UTICA--Technology is not usually the first thing that comes to mind about a hometown supermarket, but Chanatry's Supermarket on French Road in South Utica is taking full advantage of the World Wide Web to maintain a strong relationship with customers and community.
CEO Bill Chanatry uses the company's Web site at www.chanatrys.com for more than advertising. The site offers recipes, weekly specials, coupons available only on the Web site, a listing of services, special services for members of the community (such as bus service for senior citizens), a map of the store, a store directory for searching for particular products, and much more.
Like its other advertising, the site stresses Chanatry's community orientation under the motto: "Your Local Independent Grocer Since 1912--Where Your Money Goes the Farthest, But Still Stays at Home."
Despite the ready adoption of technology and the latest marketing tools, Chanatry's remembers that personal service and down-to-earth orientation have fueled the store's success since its 1912 founding.
Bill Chanatry recalls, "This business was started in 1912 by my father Michael and his two brothers Raymond and Yorohaki, who emigrated from Aleppo, Syria, to escape from the Ottoman Turks. In those days, they grabbed you off the street and drafted you. The Turks tried to grab my father from the ship when he tried to escape Fortunately, the law of the sea prevailed, and the Turks were unsuccessful.
Meanwhile, his mother was trying to escape, too. "My father came through Ellis Island, and my mother came as a stowaway through Philadelphia. She came as a daughter of Elias Jweid, a Syrian."
"The first Syrians settled in Utica. They came and tried to get jobs, but they could not speak the language," explains Chanatry. "It was tough. They decided to start a business. They started selling pita bread from push carts on Bleecker Street. Gradually, they went into a storefront on Bleecker Street.
"In 1938, Chanatry's opened the first supermarket in upstate New York ... possibly the country. Progressive Grocer features a photograph of Chanatry's in its December 1996 issue. The caption reads: 'The power of strong merchandising, not to mention an extensive floral operation, was not lost on early supermarket operator such as this Chanatry Market (circa 1939 in Utica, N.Y.'" The photo shows an attractive display of fresh products and flowers to attract customers to the and opening of the new supermarket.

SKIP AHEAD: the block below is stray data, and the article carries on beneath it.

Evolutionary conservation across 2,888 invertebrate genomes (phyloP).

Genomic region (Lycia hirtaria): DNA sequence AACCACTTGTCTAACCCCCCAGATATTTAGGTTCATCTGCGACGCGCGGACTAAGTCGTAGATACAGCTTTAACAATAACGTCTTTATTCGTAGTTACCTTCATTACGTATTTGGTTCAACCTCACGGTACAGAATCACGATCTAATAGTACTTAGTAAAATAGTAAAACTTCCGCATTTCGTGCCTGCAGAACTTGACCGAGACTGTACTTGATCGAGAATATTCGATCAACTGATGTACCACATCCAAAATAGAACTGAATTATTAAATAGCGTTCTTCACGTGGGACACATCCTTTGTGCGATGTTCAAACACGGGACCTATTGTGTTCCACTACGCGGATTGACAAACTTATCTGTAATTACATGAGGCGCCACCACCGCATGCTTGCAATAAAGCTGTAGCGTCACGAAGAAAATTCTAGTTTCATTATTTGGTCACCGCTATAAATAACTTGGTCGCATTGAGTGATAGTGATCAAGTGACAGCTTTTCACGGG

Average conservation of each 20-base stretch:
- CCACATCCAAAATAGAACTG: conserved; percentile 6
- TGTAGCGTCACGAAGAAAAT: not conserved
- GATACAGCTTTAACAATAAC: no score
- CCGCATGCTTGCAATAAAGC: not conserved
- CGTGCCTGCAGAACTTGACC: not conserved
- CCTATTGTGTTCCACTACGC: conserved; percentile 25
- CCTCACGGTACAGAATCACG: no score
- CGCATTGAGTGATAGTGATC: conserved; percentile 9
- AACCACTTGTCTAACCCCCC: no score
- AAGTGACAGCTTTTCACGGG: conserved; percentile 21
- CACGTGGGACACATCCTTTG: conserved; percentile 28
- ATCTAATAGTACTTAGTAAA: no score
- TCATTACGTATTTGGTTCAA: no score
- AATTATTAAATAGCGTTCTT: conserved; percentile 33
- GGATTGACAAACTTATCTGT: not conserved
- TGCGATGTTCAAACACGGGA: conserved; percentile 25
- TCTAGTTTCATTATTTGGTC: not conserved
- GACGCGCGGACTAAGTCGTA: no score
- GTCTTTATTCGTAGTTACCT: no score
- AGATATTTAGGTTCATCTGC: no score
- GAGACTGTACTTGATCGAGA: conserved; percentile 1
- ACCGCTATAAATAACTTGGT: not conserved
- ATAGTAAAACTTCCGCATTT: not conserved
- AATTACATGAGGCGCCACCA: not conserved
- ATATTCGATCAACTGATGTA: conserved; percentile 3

"Progressive Grocers defines a supermarket as a self-service market that departmentalized and has $1 million in revenue a year," explains Bill Chanatry "Chanatry's met the criteria. In 1938, we had the first electric National Cash Registers; now, we have a brand new IBM system." He feels it's important to work with state-of-the-art technology to meet the needs of customers.
The three Chanatry brothers were vision. aries. That was their big claim to fame, say Bill Chanatry. "Raymond was truly visionary. He mastered the language an the market. He was the creative genius..." his nephew believes. "My father died month before the new store opened. He died in September, and it opened in December 1938."
Bill Chanatry grew up in the family business. He was one of 13 children. The business grew as the family did.
Bill's parents wanted to educate the children. "In my immediate family, the parents insisted we all go to college Unfortunately, the girls had to work because they were going to get married. That was a driving force in that generation. Their children were going to be better educated than they were.
"We have the best customers. We have about 25,000 customers, and feedback to us is better than most places. If someone has a good suggestion, we act on it as fast as we can. Our advantage is that we are local and independent. That helps us develop a relationship with our customers.
"Today," says Chanatry, "We are the area's largest independent supermarket, and we are voted Number One in the area."
When the Utica Observer-Dispatch conducted a survey in 1998, Chanatry's won the Best of the Best award. Chanatry has a formula for success: "You treat people the way you want to be treated."
Copyright Central New York Business Journal Jan 29, 1999
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